Manning School of Business News and Highlights

Oksana Kovalenko Wins Prestigious Sobey Award

Fourth-year Acadia business student, Oksana Kovalenko, has been awarded one of six $15,000 Frank H. Sobey Excellence in Business Studies awards. Kovalenko, from Toronto, immigrated with her family to Canada from Latvia in 2003 and has demonstrated a commitment to high academic achievement while pursuing her passion for economic and social development in emerging markets.

Receiving the Sobey Award is a tremendous honour, and I am eternally grateful for being one of the recipients, said Kovalenko. If it wasn’t for the supportive and encouraging environment championed by every faculty and administration member at Acadia, this would have never happened.

Oksana Kovalenko

In addition to maintaining an A average in her studies, Kovalenko has pursued several business and campus leadership opportunities. Kovalenko participated in a six-month Youth-Leader-in-Action program run by Canada World Youth where she spent three months volunteering at an elementary school in Powell River, BC, organizing dance and arts classes, staging a play to address bullying, and tutoring kids with disabilities followed by three months as an ESL teacher in one of many underfunded schools in China. While living in China, she became concerned about air pollution so, upon her return to Canada, she joined The Otesha Project—a youth-led charitable organization that mobilizes people to enable local and global change through conscious individual and collective choices. With 15 other Otesha youth, she spent one month cycling through the Maritimes and performing a theatrical play aimed at educating people about the issues of environmental sustainability and social justice.

Kovalenko later accepted a three-month internship in New Delhi, India, and worked as a researcher for Commonwealth Human Rights Initiative, an international human rights advocacy organization. During her internship, she conducted research on the effectiveness of the Universal Periodic Review and the National Human Rights Institutions. She also monitored human rights developments in the countries of the Commonwealth, focusing primarily on Pakistan and Jamaica, and prepared advocacy materials for the meetings of the Human Rights Council. Her exposure to India’s microfinance network inspired her to conduct an honours research project at Acadia University based on the theory that microfinance (MF) alone is not enough to enable poverty-stricken entrepreneurs in developing nations to grow their businesses. She developed a framework of best practices for leveraging the impacts of MF through more effective business development services. The research was presented at the Atlantic Schools of Business Conference in Charlottetown, PEI, in October 2011.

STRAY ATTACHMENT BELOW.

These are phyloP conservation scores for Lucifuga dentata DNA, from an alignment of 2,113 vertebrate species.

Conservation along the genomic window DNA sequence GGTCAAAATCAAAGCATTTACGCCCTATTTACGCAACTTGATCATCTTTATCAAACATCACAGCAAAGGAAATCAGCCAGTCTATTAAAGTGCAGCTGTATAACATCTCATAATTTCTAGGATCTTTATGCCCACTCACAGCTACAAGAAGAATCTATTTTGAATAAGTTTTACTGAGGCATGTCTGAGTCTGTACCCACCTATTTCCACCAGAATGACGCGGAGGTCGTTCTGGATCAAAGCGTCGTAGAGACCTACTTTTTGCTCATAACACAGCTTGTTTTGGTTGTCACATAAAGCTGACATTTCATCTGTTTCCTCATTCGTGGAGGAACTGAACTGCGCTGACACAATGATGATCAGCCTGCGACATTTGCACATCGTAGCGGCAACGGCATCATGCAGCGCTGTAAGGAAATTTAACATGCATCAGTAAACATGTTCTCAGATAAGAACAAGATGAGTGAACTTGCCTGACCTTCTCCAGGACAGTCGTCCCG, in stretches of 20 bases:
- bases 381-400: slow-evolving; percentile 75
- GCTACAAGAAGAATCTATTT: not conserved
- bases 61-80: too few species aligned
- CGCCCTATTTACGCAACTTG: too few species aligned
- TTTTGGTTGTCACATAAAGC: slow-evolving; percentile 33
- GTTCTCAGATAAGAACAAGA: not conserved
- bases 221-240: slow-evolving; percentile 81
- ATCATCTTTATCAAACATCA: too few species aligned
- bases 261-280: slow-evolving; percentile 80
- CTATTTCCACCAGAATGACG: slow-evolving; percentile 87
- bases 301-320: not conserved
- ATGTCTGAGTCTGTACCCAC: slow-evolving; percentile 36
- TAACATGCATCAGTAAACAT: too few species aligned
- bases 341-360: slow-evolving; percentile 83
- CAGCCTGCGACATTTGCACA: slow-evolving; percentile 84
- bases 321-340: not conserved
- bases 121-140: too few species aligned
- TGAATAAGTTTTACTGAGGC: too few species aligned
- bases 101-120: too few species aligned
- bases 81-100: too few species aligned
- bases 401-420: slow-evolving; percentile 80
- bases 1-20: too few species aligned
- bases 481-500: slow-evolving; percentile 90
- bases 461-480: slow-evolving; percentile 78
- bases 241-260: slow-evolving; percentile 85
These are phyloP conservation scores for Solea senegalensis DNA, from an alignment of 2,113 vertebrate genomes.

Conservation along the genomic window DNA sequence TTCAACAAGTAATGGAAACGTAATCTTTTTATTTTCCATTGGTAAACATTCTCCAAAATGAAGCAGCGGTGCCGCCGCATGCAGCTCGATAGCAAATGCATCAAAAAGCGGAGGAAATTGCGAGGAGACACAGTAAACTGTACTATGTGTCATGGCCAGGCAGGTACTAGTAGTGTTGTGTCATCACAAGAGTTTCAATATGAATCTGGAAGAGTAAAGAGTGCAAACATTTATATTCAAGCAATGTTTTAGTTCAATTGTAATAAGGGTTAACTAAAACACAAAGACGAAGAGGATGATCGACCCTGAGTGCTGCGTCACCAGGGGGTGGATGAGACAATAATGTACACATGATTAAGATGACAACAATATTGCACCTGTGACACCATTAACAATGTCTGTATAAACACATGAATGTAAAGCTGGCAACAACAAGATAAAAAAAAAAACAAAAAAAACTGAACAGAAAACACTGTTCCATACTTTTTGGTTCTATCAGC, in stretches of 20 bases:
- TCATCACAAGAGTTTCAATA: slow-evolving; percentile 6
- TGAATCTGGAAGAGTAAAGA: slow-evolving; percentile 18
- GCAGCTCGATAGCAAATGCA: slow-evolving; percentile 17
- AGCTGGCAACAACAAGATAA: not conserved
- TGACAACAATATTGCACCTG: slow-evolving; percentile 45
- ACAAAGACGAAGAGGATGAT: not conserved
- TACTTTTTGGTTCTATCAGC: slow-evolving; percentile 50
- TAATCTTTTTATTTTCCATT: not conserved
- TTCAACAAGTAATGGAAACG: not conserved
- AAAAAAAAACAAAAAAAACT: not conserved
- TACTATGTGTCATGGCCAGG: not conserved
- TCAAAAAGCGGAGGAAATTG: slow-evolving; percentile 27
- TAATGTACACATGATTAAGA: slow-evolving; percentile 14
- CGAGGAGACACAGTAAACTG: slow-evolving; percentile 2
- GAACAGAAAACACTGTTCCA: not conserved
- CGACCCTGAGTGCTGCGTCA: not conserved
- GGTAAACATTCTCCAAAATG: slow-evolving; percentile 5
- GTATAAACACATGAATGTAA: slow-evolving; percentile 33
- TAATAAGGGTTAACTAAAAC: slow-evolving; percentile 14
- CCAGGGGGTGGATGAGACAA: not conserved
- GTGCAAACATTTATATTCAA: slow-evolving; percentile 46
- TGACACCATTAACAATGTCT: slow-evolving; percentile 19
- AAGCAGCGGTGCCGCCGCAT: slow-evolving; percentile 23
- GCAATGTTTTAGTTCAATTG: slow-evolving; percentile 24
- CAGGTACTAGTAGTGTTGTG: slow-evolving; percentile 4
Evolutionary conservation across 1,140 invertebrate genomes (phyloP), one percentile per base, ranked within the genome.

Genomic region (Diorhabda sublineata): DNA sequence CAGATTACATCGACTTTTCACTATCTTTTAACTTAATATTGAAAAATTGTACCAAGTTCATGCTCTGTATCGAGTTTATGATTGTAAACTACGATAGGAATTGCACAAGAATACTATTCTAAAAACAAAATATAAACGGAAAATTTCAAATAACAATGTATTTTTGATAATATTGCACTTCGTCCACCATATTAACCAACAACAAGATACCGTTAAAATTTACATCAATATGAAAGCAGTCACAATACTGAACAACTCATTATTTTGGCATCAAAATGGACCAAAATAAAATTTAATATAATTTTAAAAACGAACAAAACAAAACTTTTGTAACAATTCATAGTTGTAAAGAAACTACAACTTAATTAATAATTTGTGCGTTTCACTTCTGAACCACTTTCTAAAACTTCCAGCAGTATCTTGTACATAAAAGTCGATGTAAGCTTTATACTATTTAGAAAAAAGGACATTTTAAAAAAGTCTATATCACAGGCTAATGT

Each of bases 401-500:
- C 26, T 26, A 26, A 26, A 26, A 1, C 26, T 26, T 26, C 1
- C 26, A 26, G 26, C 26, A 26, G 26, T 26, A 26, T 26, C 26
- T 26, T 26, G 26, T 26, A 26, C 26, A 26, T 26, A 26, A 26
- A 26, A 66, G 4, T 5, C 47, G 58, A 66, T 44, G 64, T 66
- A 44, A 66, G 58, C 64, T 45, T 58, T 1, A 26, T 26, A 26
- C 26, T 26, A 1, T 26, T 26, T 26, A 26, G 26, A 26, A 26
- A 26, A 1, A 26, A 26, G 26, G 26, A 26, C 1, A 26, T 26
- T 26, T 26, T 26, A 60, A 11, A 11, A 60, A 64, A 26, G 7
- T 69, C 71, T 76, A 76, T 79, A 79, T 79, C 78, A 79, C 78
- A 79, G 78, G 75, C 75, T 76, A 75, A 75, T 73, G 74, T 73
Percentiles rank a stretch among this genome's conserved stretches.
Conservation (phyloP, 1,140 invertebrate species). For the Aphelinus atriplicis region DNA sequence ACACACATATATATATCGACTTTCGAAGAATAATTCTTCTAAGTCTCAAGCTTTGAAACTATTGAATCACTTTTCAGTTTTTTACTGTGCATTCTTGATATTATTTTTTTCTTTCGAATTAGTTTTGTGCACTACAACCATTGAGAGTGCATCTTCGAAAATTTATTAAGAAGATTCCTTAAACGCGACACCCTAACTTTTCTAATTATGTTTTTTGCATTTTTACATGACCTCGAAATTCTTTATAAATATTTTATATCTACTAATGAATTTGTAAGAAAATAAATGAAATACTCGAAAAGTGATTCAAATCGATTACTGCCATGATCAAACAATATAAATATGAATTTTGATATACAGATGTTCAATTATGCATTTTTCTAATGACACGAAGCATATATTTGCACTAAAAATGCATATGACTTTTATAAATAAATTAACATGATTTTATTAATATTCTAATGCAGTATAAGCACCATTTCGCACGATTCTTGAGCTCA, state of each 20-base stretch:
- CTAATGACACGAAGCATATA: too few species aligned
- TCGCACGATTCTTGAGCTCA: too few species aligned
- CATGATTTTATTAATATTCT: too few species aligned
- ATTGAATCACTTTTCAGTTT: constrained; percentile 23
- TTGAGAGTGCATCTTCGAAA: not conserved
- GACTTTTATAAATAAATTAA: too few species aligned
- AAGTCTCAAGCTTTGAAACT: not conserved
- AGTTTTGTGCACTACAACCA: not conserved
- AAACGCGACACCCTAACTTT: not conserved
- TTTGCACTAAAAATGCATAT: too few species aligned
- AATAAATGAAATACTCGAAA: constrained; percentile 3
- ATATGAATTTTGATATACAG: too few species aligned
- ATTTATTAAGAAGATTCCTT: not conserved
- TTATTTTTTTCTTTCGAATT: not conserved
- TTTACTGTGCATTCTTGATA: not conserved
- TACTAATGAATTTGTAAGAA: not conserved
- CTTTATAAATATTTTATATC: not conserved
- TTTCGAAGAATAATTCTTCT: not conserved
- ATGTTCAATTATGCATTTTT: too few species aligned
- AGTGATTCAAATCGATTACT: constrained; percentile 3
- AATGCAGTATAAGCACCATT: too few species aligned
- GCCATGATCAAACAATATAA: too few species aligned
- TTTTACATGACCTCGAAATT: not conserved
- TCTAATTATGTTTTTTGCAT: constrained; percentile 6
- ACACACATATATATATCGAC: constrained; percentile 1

On campus, Kovalenko has been instrumental in the formation of the L’Acadie Linguists Toastmasters Club to provide a venue for local community members and Acadia students to improve their public speaking, leadership, and networking skills. She has volunteered with the Acadia Centre for Social and Business Entrepreneurship (ACSBE) where she built a database, which ACSBE uses to connect local business practitioners with Acadia researchers, and she published a survey on the needs of local businesses and helped produce an information guide for local entrepreneurs. Kovalenko also served as the features editor for the Acadia student newspaper, the Athenaeum; volunteered for various causes such as the CIBC Run for the Cure and the Rona Multiple Sclerosis Bike Tour; and, served as a deputy chair for the Student Representative Council at Acadia.

At this small university big dreams come true. My professors are not just great instructors; they are also caring mentors and life-long friends, said Kovalenko. I owe all of my current and future accomplishments to them, and I’d like to say a special thanks to my research supervisor, Dr. Kelly Dye, who has been instrumental in my student career.

Oksana Kovalenko has a genuine concern for a well-functioning civil society and a devotion to improving the lot of others, said Dr. Ian Hutchinson, director of Acadia’s Fred C. Manning School of Business Administration. I consider Oksana to be an extraordinary individual who will use her business acumen and finely-tuned sense of social responsibility to benefit the organizations that she will lead and to promote the betterment of the individual in society.

About the Manning School

Founded in 1957, the Manning School at Acadia University is home to over 600 students from over 20 countries. With 23 faculty members from a variety of academic and professional backgrounds, the Manning School offers small classes that encourage concentrated interaction between students and faculty. Our students have opportunities to learn outside the classroom through co-op placements, projects with local enterprises, and international exchanges. Firmly rooted in a rich institutional legacy that personifies the very essence of a liberal education, the Bachelor of Business Administration (BBA) program at Acadia is challenging and flexible, allowing students to explore a broad range of interests and producing well-rounded graduates who are well-positioned to pursue varied professional opportunities. Our graduates work in leadership roles across Canada and around the globe, with many having made their Acadia BBA degree a pathway to prestigious graduate programs.